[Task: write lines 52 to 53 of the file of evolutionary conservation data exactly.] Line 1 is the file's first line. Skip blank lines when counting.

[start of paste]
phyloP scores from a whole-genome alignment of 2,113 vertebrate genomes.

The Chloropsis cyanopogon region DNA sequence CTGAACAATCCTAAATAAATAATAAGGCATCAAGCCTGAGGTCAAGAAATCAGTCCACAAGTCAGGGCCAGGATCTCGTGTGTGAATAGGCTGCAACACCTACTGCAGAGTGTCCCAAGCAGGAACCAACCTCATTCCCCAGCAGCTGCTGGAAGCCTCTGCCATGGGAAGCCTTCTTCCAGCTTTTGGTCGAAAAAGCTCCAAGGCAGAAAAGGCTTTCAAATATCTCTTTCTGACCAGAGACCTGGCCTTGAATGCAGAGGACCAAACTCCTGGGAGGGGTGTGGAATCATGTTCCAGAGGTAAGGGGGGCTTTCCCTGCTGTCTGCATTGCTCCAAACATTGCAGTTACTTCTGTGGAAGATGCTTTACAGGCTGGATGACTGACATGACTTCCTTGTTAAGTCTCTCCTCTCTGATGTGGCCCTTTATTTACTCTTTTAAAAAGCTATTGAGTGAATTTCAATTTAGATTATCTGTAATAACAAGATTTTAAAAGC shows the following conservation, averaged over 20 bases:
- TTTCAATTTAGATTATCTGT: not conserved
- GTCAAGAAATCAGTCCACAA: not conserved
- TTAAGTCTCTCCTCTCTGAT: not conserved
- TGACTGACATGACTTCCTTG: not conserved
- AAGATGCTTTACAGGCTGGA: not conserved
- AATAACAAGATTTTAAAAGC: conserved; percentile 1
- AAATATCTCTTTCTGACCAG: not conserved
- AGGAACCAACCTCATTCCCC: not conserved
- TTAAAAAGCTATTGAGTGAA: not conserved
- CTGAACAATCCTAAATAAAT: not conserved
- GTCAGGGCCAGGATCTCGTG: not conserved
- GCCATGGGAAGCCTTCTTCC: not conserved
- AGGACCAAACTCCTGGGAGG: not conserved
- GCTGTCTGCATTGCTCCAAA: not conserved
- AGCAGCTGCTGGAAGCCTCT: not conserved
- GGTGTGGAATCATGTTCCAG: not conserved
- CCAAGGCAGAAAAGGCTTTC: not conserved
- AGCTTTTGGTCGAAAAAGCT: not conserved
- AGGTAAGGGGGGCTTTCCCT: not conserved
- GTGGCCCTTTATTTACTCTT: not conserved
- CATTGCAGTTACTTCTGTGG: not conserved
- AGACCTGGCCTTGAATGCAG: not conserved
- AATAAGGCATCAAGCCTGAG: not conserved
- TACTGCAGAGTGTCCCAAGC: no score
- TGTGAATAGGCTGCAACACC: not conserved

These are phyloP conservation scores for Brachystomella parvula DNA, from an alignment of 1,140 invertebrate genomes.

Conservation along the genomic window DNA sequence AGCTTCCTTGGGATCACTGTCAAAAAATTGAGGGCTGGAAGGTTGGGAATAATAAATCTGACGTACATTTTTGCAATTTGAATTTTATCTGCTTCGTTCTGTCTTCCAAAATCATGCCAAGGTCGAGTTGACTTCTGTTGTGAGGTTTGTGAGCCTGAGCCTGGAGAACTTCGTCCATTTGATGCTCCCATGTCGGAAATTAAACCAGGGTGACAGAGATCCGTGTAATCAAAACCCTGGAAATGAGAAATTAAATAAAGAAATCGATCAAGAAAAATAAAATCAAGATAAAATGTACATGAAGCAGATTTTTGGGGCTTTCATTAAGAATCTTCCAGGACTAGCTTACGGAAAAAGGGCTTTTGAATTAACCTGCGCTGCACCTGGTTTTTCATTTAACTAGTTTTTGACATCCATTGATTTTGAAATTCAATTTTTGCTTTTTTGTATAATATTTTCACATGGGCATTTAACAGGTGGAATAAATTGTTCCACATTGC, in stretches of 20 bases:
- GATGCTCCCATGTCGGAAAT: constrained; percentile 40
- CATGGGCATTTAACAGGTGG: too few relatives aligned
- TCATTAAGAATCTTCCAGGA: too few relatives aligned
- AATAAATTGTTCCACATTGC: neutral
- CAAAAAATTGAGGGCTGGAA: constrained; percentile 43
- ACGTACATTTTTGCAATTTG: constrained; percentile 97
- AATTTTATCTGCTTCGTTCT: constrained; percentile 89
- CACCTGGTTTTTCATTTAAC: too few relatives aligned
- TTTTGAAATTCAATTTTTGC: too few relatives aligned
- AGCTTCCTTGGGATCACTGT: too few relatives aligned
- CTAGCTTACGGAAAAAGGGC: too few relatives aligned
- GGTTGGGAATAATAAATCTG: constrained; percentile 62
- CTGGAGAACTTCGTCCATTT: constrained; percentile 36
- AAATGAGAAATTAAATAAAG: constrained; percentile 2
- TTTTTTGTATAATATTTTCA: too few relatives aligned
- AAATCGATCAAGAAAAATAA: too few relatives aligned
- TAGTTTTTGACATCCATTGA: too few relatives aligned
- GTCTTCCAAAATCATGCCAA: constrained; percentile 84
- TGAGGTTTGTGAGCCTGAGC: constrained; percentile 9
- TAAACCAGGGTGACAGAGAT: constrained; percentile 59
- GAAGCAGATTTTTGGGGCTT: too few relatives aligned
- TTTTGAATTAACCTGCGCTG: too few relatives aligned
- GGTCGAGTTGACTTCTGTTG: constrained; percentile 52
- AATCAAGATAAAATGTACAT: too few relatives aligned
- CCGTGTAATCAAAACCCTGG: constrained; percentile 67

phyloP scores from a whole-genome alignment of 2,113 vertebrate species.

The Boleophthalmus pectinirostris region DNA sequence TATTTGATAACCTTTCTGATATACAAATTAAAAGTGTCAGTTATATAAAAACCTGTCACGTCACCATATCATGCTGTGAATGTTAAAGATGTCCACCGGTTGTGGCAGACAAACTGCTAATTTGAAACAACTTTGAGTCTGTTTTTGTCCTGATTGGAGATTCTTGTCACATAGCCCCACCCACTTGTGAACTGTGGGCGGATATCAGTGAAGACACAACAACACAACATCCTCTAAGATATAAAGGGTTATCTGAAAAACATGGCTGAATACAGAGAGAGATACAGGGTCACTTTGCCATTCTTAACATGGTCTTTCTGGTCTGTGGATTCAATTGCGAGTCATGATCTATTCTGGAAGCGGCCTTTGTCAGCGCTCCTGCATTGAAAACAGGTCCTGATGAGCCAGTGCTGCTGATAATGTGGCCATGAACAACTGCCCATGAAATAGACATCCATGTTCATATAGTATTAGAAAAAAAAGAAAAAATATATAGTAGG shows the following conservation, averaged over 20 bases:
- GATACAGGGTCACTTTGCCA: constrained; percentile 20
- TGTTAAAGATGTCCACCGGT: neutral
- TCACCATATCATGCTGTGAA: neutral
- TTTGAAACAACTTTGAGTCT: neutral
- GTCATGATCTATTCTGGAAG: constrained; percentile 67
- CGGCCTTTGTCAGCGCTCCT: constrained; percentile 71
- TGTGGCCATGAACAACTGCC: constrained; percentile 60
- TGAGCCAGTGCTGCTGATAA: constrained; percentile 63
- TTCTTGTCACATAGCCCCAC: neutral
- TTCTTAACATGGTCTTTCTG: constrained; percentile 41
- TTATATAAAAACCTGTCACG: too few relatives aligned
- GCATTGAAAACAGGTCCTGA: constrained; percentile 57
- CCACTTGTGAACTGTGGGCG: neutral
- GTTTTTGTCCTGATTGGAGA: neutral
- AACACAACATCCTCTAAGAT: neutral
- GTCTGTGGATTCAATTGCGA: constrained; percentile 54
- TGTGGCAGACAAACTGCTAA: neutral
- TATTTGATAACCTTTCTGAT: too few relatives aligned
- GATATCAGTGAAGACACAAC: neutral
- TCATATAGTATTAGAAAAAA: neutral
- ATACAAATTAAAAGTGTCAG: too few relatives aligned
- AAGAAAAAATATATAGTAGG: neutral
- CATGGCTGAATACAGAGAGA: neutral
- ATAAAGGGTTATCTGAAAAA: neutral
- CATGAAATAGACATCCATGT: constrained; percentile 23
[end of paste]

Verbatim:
- GGTCGAGTTGACTTCTGTTG: constrained; percentile 52
- AATCAAGATAAAATGTACAT: too few relatives aligned